## What is/are Largest Prime?

Largest Prime - • [(3)] For n ∈ N , assume that the largest prime power divisor of n is p a for some a ∈ N.^{[1]}Denote by $\mathbb{P}$ the set of all prime numbers and by $P(n)$ the largest prime factor of positive integer $n\geq 1$ with the convention $P(1)=1$.

^{[2]}Results about the prime factorization of $g(n)$ allow a reduction of the upper bound on the largest prime divisor of $g(n)$ to $1.

^{[3]}Bang (1886), Zsigmondy (1892) and Birkhoff and Vandiver (1904) initiated the study of the largest prime divisors of sequences of the form a n − b n , denoted P ( a n − b n ) , by essentially proving that for integers a > b > 0 , P ( a n − b n ) ≥ n + 1 for every n > 2.

^{[4]}Let $$P_y^+(n)$$Py+(n) denote the largest prime factor p of n with $$p\leqslant y$$p⩽y.

^{[5]}We apply our results firstly to answer in a stronger form a question of Erdős and Pomerance on the relative orderings of the largest prime factors $P^{+}(n)$, $P^{+}(n+1), P^{+}(n+2)$ of three consecutive integers.

^{[6]}Positive integers equal to the sum of powers of consecutive primes from the least prime factor to the largest prime factor are studied.

^{[7]}Denote by ℙ the set of all primes and by P(n) the largest prime factor of integer n ≥ 1 with the convention P(1) = 1.

^{[8]}For each n ≥ 1 , let p n be the largest prime less than or equal to n + 1.

^{[9]}

## n − b

Bang (1886), Zsigmondy (1892) and Birkhoff and Vandiver (1904) initiated the study of the largest prime divisors of sequences of the form a n − b n , denoted P ( a n − b n ) , by essentially proving that for integers a > b > 0 , P ( a n − b n ) ≥ n + 1 for every n > 2.^{[1]}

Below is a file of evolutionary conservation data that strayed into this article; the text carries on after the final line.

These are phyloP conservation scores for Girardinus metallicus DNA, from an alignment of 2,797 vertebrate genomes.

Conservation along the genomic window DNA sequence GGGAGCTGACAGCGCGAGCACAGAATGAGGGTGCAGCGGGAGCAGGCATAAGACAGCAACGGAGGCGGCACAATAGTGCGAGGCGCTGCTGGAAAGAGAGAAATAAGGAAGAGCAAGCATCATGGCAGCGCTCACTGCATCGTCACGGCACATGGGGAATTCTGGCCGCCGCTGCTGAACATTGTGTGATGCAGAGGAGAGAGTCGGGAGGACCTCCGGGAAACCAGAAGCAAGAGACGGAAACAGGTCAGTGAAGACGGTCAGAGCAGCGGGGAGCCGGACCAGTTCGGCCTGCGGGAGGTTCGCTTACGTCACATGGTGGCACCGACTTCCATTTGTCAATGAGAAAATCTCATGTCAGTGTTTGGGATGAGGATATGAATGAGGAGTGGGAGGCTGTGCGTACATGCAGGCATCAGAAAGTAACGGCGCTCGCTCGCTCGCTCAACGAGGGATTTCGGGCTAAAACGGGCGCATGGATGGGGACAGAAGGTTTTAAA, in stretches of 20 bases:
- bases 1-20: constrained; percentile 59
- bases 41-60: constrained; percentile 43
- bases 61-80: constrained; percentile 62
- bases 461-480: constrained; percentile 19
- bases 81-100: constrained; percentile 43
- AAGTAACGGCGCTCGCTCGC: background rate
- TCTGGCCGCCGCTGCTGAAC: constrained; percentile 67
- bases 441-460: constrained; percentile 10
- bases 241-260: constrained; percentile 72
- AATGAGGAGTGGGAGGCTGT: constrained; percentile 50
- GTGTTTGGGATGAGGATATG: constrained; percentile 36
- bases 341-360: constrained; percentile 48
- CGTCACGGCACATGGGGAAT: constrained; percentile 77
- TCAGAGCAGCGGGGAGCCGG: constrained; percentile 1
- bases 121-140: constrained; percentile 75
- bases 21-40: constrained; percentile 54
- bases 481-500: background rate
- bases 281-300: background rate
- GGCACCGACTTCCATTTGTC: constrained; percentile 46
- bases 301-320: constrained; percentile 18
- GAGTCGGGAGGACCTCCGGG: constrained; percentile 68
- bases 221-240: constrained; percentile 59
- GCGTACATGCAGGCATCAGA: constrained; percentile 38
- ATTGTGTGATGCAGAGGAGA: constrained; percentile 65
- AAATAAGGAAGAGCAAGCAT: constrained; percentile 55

## largest prime factor

Denote by $\mathbb{P}$ the set of all prime numbers and by $P(n)$ the largest prime factor of positive integer $n\geq 1$ with the convention $P(1)=1$.^{[1]}Let $$P_y^+(n)$$Py+(n) denote the largest prime factor p of n with $$p\leqslant y$$p⩽y.

^{[2]}We apply our results firstly to answer in a stronger form a question of Erdős and Pomerance on the relative orderings of the largest prime factors $P^{+}(n)$, $P^{+}(n+1), P^{+}(n+2)$ of three consecutive integers.

^{[3]}Positive integers equal to the sum of powers of consecutive primes from the least prime factor to the largest prime factor are studied.

^{[4]}Denote by ℙ the set of all primes and by P(n) the largest prime factor of integer n ≥ 1 with the convention P(1) = 1.

^{[5]}

## largest prime divisor

Results about the prime factorization of $g(n)$ allow a reduction of the upper bound on the largest prime divisor of $g(n)$ to $1.^{[1]}Bang (1886), Zsigmondy (1892) and Birkhoff and Vandiver (1904) initiated the study of the largest prime divisors of sequences of the form a n − b n , denoted P ( a n − b n ) , by essentially proving that for integers a > b > 0 , P ( a n − b n ) ≥ n + 1 for every n > 2.

^{[2]}